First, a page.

A Guide on How does AWS WAF Work?

Web Application Firewall (WAF)

AWS Web Application Firewall (WAF) is a web-based application firewall service that helps protect your web apps from common deeds that could affect app availability, compromise security, or consume excessive resources. 

AWS Free Tier provides 10 million monthly bot control requests.

Firewall

A firewall is software installed in your machine or sits between the device on the part of the actual uplink of the internet, which carefully analyzes the traffic. It allows or restricts the flow of traffic to your device with the help of pre-defined configuration rules that are returned to the firewall.

WAF Conditions

Condition defines basic characteristics that would analyze within a web request.

Six conditions of AWS WAF are as follows:

  1. Cross-Site scripting activities
  2. GEO Match
  3. IP address
  4. Size Constraints
  5. SQL Injection attacks
  6. Strings that appear within the requests

1. Cross-Site scripting activities

A cross-site scripting match condition specifies the parts of a web request (such as a User-Agent header) that you want AWS WAF to inspect for cross-site scripting threats.

2. The geographical location that requests originate from (GEO Match)

It will block all international requests. You can choose a filter, which country can use your website. A geo match condition lets you allow, stop, or count web requests based on the geographic origin of the request.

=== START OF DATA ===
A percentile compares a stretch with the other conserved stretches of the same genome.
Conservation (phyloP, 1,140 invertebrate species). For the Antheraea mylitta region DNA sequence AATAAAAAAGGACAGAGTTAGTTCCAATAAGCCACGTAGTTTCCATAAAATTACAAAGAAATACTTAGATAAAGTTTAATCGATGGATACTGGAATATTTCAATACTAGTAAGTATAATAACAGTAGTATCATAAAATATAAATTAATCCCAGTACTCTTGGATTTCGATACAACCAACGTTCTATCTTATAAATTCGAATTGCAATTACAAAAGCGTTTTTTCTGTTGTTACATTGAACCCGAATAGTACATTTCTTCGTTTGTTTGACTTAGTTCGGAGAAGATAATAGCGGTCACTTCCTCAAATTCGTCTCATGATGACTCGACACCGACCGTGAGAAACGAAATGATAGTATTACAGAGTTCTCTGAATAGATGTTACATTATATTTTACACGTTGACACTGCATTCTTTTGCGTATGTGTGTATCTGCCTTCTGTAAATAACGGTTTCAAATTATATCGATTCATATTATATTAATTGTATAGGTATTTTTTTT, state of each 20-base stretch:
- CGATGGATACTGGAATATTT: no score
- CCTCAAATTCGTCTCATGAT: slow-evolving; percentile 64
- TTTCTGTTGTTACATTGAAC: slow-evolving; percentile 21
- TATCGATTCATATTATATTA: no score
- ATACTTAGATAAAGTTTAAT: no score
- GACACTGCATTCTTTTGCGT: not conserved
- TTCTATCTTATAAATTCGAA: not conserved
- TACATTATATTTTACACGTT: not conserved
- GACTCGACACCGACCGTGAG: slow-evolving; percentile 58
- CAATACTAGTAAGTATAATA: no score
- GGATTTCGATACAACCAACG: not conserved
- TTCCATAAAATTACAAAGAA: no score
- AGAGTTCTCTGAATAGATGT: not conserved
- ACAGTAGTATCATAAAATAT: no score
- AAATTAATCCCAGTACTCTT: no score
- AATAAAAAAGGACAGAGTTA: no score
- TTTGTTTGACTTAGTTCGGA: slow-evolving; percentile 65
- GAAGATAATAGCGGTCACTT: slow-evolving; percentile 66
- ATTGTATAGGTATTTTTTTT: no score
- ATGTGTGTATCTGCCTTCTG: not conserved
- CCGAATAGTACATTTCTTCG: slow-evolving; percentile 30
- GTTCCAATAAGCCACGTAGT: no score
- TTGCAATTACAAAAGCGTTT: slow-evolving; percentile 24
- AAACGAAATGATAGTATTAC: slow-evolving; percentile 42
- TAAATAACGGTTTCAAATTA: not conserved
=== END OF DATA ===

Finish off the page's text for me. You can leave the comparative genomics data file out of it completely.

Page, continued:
3. IP address 

IP address or address ranges that requests originate from an IP match condition specifies the IP addresses and IP address ranges that you want to use to control access to your content. Put IP addresses that you want to allow and IP addresses that you wish to block into separate IP match conditions.

4. Length of specified parts of the request (Size Constraints) 

The size condition specifies the parts of the web application that you want AWS WAF to compare to a given set size.

5. SQL Injection attacks

SQL injection attacks a SQL injection match condition specifies the parts of a web request (such as a User-Agent header) that you want AWS WAF to inspect for SQL queries. Create separate conditions for parts that you want to allow SQL queries in and parts that you don’t.

6. Strings that appear within the requests

A string match condition, or a regex match condition, specify the part of a web request (such as a User-Agent header) and the text (the header’s value) that you want to use to control access to your content. Create separate conditions for strings or regex patterns that you want to allow or block.

WAF Rules

We can combine multiple combinations into rules to precisely target requests. A web ACL has a capacity of 1,500, and you can add hundreds of rules and rule groups to a web ACL. The total number that you can add is based on the complexity and capacity of each rule.

WAF provides two types of rules:

  1. Regular Rule
  2. Rate-Based Rule

 

1. Regular Rule

Let’s look into sample Regular Rule:

  • If a request comes from 172.30.50
  • They include being SQL-like code

If the rules have multiple conditions, it is considered an AND operation

2. Rate-Based rule

Rate-Based rule = Regular Rule + Rate limiting feature

  • If the request comes from 172.30.0.50
  • They include being SQL-like code
  • If requests exceed 1000 requests in 10 minutes

WEB WAF ACL

Web WAF ACL defines action taken against a rule 

Regular Rule

  • If requests come from 172.30.0.50
  • They include being SQL-like code

What action do you want to take now?

You can apply these actions to your WAF ACL.

Types of actions: Allow, Block, and Count.

Association

It is defined to which entity WAF is associated with. You can’t WAF be associated with EC2 instance directly.

WAF association supports these AWS Services:  CloudFront, Application Load Balancer (ALB), Amazon API Gateway, and AWS Appsync.

Also Read AWS Virtual Private Cloud (VPC): Everything You Should Know

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